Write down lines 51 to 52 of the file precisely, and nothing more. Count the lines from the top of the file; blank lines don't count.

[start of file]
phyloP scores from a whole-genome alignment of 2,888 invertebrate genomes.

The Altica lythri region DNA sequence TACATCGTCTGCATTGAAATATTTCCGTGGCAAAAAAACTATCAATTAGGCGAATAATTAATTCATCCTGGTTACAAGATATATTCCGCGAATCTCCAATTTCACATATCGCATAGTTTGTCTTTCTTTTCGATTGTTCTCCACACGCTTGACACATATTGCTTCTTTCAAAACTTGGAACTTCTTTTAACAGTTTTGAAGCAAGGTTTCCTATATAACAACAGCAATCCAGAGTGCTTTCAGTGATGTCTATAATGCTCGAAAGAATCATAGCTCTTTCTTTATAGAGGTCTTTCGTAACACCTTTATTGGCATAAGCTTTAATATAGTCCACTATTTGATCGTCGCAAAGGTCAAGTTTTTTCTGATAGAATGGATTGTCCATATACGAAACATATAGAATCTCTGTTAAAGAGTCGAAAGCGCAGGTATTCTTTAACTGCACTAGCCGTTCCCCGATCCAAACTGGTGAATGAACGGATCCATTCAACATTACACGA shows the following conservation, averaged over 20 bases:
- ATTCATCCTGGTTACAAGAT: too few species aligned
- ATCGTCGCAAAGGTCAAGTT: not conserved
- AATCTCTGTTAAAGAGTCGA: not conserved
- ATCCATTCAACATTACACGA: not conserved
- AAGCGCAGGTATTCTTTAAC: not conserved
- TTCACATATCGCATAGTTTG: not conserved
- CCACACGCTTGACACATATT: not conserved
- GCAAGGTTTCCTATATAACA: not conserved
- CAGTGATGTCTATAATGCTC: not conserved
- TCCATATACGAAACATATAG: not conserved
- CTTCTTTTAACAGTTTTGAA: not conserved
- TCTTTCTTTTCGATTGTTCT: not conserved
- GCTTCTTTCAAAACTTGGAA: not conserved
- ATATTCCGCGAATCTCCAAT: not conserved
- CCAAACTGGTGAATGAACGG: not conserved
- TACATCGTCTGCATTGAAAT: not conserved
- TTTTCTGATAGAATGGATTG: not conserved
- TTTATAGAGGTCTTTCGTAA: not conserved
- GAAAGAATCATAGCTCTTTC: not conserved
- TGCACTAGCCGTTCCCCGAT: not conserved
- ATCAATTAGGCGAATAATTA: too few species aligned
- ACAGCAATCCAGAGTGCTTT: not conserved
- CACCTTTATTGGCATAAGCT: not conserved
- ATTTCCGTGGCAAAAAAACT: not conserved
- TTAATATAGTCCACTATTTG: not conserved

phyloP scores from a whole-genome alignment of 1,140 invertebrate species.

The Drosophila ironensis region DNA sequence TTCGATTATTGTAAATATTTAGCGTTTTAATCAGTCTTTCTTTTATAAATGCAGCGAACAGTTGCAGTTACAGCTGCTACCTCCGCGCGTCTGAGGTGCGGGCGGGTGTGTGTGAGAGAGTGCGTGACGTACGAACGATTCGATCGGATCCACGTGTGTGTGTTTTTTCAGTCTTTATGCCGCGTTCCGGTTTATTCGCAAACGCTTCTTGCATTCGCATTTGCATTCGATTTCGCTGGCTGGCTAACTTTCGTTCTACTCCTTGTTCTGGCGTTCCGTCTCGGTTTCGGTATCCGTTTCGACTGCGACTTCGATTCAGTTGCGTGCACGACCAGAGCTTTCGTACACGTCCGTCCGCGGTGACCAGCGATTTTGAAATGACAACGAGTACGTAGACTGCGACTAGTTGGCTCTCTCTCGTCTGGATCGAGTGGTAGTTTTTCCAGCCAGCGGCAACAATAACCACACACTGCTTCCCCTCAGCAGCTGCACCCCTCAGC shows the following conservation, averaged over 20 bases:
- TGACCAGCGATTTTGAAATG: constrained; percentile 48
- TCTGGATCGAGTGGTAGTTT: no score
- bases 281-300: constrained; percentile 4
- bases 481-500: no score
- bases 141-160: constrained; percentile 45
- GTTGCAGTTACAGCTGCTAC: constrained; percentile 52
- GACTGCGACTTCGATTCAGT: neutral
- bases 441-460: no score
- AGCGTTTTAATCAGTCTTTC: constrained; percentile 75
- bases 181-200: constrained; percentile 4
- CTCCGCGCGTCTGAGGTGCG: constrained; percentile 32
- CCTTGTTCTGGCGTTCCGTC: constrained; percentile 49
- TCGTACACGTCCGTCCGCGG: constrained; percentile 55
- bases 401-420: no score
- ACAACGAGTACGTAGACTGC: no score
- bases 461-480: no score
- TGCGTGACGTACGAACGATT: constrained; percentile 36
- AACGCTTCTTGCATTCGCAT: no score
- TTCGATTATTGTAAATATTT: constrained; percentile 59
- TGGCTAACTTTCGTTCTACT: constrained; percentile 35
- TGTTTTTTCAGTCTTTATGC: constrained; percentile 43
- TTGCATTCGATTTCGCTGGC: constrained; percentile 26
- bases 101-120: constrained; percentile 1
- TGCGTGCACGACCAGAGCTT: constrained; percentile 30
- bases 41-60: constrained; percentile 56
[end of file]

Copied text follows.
- TTGCATTCGATTTCGCTGGC: constrained; percentile 26
- bases 101-120: constrained; percentile 1